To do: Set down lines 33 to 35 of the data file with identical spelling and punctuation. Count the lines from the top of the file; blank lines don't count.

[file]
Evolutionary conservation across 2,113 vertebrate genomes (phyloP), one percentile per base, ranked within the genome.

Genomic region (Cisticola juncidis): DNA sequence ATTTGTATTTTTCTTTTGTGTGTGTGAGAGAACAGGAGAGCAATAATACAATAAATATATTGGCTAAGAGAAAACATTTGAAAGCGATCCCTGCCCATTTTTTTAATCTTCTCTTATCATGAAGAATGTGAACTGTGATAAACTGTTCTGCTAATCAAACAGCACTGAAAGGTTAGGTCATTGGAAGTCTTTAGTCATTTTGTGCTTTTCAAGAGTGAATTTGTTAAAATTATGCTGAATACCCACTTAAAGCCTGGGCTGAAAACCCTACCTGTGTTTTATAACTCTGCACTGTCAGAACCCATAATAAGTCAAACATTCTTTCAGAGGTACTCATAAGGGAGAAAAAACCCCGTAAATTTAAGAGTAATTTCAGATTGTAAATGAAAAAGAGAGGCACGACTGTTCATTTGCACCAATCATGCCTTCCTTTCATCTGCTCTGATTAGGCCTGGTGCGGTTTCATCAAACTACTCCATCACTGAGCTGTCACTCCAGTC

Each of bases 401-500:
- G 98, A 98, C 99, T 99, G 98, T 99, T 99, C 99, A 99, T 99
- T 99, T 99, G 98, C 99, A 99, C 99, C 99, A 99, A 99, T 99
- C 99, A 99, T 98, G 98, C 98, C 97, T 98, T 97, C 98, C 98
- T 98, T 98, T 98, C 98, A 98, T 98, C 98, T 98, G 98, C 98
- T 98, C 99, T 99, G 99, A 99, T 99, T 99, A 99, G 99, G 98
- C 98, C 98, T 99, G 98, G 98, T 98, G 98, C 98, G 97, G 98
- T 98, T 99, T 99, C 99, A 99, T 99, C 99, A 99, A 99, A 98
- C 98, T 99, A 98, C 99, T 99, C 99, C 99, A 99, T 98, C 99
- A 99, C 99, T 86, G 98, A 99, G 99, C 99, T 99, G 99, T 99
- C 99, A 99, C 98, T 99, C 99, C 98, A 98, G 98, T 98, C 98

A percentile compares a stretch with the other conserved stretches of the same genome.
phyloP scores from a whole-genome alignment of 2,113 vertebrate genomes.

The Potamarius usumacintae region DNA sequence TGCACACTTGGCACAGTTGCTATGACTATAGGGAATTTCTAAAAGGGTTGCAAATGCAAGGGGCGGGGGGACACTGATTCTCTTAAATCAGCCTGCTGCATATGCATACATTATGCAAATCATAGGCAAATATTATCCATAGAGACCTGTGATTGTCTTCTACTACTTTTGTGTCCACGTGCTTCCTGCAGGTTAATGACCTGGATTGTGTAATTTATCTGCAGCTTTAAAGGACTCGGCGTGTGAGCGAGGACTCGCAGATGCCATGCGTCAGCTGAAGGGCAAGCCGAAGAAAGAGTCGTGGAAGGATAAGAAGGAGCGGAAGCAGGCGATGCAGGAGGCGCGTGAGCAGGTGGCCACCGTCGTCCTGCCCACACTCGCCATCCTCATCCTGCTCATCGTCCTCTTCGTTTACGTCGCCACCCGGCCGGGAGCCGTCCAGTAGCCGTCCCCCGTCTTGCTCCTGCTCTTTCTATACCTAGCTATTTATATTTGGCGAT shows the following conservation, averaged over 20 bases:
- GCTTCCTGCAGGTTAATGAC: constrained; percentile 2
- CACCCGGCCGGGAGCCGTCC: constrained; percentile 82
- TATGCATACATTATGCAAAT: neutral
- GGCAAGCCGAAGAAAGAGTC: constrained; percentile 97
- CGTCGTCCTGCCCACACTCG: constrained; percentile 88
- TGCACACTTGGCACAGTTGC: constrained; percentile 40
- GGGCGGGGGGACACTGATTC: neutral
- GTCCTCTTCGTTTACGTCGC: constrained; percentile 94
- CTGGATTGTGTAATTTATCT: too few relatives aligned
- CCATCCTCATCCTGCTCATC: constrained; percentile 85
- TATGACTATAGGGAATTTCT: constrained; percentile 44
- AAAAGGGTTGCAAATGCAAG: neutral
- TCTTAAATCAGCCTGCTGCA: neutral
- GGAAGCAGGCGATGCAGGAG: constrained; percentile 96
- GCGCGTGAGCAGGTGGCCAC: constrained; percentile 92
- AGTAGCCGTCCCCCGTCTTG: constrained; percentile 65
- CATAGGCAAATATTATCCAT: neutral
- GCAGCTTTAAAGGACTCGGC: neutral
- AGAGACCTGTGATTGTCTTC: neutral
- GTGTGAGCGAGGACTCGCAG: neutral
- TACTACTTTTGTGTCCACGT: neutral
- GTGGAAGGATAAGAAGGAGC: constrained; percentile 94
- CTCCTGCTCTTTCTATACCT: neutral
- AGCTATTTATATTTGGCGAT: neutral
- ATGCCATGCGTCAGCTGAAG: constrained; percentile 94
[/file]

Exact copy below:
- CATAGGCAAATATTATCCAT: neutral
- GCAGCTTTAAAGGACTCGGC: neutral
- AGAGACCTGTGATTGTCTTC: neutral